No. Don't you know how to calculate velocities in different reference frames? This must be in your text.

    Check the section on Classical Mechanics.
  9. Jul 18, 2013 #8
    Haha , actually this is not a homework question . In my class , we haven't even learned about vectors . Because I love physics I just study it online. I found this question online and just wanted to solve it.

    Anyways , I checked the wikipedia page so,
    Vimage wrt ground = Vimage - Vground
    = 25 + 20 = 45 . ( since Vground wrt mirror = 20 ).
    Is that right ?
  10. Jul 18, 2013 #9

    You have ##\vec{v}_{\text{image wrt mirror}}##. This is equal to ##\vec{v}_{\text{image wrt ground}}-\vec{v}_{\text{mirror wrt ground}}##.
  11. Jul 18, 2013 #10
    Oh , okay .
    SO 25=Vimage wrt ground - (-20)
    So , Vimage wrt ground=25-20=5 ??
    I got the same answer again .
    Please help.
  12. Jul 18, 2013 #11
    What are the direction of velocities? ##\vec{v}_{\text{image wrt mirror}}## is towards left. What is the direction of ##\vec{v}_{\text{mirror wrt ground}}##?
  13. Jul 18, 2013 #12
    The direction of Vmirror wrt ground is also towards left.
    Taking towards right as positive -
    -25 = Vimage wrt ground - ( -20)
    -45 = Vimage wrt ground
    Am I finally right ?
  14. Jul 18, 2013 #13
    Yep, looks good to me.

    I hope you can reach the final answer now.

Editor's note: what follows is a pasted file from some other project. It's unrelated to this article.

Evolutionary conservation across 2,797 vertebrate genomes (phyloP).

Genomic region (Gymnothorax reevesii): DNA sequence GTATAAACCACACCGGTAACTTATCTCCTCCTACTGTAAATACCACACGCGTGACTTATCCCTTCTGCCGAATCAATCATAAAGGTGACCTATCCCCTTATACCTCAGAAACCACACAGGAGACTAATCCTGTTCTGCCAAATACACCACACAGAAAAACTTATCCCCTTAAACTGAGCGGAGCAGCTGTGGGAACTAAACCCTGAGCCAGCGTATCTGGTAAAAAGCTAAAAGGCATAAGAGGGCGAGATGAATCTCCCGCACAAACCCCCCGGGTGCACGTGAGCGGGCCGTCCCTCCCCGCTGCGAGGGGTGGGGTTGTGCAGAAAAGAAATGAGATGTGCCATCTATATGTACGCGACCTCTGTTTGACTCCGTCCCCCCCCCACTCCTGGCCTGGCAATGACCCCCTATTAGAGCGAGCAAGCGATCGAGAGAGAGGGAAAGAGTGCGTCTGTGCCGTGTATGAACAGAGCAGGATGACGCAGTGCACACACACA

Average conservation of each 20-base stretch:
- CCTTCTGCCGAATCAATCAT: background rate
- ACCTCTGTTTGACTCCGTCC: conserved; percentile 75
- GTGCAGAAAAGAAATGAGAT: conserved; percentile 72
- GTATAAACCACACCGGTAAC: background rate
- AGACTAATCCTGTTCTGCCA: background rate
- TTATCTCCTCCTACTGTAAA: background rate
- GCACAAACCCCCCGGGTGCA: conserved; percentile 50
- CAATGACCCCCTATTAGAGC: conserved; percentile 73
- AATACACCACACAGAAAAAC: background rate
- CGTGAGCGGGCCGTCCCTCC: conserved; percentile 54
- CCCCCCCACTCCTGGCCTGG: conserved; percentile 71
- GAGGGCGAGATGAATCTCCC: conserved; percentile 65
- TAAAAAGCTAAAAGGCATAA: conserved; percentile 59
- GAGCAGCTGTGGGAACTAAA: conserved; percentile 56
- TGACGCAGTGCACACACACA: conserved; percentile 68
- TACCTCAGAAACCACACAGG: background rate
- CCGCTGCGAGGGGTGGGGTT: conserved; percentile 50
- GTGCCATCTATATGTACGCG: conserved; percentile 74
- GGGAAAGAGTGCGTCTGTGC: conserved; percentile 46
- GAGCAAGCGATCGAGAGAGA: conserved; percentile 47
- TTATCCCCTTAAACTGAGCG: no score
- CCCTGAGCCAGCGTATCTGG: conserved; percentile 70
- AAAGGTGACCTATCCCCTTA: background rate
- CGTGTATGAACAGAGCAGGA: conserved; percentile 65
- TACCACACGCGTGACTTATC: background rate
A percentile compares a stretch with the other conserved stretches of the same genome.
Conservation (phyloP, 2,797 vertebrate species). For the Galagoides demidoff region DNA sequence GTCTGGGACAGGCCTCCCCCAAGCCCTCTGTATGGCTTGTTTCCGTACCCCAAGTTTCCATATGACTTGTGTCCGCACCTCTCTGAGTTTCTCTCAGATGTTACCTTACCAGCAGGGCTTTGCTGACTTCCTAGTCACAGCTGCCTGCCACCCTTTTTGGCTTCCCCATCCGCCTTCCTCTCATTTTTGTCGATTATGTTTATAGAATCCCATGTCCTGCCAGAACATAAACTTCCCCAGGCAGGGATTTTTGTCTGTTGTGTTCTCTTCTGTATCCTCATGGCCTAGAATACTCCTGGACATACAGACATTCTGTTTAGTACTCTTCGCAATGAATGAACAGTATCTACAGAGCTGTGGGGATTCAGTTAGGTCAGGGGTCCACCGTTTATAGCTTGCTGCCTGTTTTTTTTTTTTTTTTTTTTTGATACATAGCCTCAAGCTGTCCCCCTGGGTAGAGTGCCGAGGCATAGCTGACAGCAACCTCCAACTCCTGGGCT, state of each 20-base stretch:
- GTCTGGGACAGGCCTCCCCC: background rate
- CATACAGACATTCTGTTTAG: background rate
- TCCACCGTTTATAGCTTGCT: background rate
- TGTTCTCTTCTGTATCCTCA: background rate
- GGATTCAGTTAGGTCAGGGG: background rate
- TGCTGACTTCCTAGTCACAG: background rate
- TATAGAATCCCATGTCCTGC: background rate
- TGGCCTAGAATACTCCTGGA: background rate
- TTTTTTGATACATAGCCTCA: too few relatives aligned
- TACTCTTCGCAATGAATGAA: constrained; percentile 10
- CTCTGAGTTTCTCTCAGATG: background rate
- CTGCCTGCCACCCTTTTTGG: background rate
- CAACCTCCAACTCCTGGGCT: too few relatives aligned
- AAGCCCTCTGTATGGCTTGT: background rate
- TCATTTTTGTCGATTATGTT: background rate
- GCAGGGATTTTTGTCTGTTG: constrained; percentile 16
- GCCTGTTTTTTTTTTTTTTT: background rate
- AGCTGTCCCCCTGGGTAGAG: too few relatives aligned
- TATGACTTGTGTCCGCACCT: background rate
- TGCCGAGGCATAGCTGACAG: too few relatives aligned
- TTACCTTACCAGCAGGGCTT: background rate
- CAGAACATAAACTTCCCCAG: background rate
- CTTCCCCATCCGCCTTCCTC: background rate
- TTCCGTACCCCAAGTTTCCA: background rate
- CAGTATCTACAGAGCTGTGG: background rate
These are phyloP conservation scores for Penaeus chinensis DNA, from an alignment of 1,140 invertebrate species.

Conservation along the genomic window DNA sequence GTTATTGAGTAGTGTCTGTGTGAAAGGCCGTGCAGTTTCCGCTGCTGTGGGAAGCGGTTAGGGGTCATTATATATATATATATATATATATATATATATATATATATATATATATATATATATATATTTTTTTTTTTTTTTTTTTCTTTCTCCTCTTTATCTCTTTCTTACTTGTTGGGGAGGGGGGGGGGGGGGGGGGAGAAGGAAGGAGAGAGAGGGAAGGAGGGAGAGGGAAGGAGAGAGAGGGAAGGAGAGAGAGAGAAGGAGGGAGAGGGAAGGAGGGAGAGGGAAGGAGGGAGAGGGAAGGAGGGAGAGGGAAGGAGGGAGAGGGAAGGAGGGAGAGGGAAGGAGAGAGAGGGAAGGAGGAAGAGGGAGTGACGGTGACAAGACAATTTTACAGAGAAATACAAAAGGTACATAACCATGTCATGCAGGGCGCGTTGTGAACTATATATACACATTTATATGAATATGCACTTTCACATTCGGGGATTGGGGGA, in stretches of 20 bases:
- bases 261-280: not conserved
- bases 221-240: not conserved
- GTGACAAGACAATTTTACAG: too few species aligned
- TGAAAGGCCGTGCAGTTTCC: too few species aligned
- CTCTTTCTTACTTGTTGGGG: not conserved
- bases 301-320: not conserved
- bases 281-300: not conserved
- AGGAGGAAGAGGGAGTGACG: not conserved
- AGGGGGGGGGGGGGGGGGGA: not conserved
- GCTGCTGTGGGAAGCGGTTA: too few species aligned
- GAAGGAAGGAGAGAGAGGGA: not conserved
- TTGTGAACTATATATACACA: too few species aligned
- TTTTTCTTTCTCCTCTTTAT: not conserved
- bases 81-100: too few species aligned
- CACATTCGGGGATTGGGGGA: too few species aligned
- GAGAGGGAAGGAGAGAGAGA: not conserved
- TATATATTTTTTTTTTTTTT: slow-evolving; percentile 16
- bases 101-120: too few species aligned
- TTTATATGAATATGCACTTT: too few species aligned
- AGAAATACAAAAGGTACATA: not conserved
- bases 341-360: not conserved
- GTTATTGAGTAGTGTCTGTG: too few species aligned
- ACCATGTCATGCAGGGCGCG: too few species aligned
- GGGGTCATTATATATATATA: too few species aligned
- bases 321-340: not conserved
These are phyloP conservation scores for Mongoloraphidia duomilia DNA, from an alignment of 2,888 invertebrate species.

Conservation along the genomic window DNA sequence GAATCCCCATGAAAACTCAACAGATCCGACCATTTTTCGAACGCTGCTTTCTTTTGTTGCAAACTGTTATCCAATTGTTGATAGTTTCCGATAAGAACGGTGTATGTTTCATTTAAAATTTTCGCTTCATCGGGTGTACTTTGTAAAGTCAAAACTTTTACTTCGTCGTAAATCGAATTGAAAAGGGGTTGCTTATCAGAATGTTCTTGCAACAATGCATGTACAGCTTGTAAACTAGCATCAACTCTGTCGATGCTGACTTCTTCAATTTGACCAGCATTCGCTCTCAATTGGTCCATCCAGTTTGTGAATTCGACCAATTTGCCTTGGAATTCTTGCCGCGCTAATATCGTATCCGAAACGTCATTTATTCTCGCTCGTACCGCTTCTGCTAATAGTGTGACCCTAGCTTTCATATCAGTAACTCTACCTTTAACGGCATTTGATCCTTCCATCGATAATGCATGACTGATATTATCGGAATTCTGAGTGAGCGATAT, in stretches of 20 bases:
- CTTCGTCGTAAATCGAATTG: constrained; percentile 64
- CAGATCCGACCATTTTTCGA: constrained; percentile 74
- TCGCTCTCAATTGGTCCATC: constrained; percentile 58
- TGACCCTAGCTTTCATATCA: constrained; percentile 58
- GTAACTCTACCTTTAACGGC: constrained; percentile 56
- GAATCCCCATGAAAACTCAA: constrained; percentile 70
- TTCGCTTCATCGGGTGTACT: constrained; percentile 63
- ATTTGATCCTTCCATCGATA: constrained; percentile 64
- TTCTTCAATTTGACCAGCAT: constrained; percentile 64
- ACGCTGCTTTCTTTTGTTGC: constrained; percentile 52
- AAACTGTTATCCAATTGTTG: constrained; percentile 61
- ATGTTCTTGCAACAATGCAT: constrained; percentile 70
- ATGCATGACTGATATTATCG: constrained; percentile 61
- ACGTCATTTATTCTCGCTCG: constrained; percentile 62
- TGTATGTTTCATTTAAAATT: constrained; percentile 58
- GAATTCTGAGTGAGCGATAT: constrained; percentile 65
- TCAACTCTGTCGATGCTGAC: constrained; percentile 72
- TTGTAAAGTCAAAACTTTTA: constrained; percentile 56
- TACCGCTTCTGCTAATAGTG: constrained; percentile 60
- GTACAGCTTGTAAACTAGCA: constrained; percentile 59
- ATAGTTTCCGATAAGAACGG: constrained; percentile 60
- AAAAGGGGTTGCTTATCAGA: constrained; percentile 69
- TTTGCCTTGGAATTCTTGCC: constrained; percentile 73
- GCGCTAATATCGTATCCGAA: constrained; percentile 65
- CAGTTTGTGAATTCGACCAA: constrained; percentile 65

15. Jul 18, 2013 #14
    Let me try .
    VParticle wrt image=Vparticle - Vimage
    VParticle wrt image= 5-(-45)
    So , VParticle wrt image =50
    And............ this is a wrong answer. ( And same as the one in my attempted solution in original first post ).
    Where have I went wrong ?
  16. Jul 18, 2013 #15
    What is the correct answer?
  17. Jul 18, 2013 #16
    The correct answer is 25 . Did you also got 50 as answer ?
  18. Jul 18, 2013 #17
    Yes. I don't see where we went wrong. We should wait for other members to reply.
  19. Jul 18, 2013 #18


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    I agree with you guys that the answer is 50 m/s.
  20. Jul 18, 2013 #19
    Thanks TSny! :)
  21. Jul 18, 2013 #20
  22. Jul 18, 2013 #21


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  23. Jul 18, 2013 #22


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    Draw a picture showing the position of the object, mirror, and image at some instant of time. If you want, let the distance from the object to the mirror be, say, 60 m at this instant. Note how far the image is from the object.

    Now redraw the picture for a time of 1 second later showing the new locations of the object, mirror, and image. Determine from the picture the new distance from the object to the image.

    So, you can see how much the object-image distance decreased during 1 second of time.
  24. Jul 18, 2013 #23


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    So what? A relative velocity is going to be the same viewed from any inertial frame.
  25. Jul 19, 2013 #24
    Oops, sorry about that. I replied hastily there. :redface: